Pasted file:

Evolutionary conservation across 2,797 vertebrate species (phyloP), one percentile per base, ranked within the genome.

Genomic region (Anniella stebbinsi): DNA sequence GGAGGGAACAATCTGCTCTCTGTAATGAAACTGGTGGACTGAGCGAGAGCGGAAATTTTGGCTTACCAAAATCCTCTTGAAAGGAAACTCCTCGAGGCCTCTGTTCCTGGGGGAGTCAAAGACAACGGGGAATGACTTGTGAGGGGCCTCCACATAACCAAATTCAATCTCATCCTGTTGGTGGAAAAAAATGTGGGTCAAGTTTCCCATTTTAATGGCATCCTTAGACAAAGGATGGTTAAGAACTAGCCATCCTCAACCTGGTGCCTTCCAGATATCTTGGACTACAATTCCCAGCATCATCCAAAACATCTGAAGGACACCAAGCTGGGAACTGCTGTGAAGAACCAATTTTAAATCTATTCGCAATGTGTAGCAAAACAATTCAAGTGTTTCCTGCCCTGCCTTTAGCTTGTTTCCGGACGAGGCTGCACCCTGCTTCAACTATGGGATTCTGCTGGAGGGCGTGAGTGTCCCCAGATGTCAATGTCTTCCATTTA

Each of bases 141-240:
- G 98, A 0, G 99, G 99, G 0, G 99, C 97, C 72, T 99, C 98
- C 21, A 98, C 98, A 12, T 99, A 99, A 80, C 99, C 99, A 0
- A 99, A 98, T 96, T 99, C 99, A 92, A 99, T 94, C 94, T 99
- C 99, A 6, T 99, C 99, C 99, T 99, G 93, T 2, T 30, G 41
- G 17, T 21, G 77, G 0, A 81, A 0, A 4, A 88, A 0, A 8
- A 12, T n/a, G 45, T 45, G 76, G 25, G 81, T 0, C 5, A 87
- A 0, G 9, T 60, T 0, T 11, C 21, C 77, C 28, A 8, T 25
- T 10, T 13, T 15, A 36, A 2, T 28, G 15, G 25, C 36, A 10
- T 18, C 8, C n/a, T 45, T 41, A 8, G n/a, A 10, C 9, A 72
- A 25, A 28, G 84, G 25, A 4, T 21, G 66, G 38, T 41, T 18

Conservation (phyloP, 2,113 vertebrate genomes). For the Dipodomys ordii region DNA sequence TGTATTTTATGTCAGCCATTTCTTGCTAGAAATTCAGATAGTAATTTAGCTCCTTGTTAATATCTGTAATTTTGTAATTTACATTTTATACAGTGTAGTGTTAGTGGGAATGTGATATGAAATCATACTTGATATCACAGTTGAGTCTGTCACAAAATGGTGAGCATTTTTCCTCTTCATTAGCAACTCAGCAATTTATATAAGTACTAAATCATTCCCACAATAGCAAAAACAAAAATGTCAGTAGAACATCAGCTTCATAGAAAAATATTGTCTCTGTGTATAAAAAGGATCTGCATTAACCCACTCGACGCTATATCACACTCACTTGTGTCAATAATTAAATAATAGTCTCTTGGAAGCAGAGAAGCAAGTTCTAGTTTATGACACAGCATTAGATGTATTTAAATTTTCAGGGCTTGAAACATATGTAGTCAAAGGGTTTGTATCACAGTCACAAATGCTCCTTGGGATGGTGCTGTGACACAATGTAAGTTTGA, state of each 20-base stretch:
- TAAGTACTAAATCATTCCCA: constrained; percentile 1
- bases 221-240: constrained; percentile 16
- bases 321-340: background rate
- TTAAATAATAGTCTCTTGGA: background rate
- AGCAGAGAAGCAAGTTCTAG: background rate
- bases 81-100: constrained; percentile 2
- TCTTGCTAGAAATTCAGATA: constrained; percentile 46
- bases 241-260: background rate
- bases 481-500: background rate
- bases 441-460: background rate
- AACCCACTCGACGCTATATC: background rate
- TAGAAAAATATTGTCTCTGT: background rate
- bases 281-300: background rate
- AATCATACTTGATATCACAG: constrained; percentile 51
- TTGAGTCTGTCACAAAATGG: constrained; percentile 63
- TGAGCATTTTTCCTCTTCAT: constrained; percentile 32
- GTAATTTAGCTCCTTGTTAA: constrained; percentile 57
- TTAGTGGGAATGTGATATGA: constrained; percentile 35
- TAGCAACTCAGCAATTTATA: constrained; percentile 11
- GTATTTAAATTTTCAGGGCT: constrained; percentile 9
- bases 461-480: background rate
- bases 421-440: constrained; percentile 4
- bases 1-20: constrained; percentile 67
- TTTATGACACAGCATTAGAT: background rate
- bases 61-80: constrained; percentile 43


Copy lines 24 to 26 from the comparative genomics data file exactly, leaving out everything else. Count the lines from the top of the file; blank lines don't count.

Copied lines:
- bases 441-460: background rate
- AACCCACTCGACGCTATATC: background rate
- TAGAAAAATATTGTCTCTGT: background rate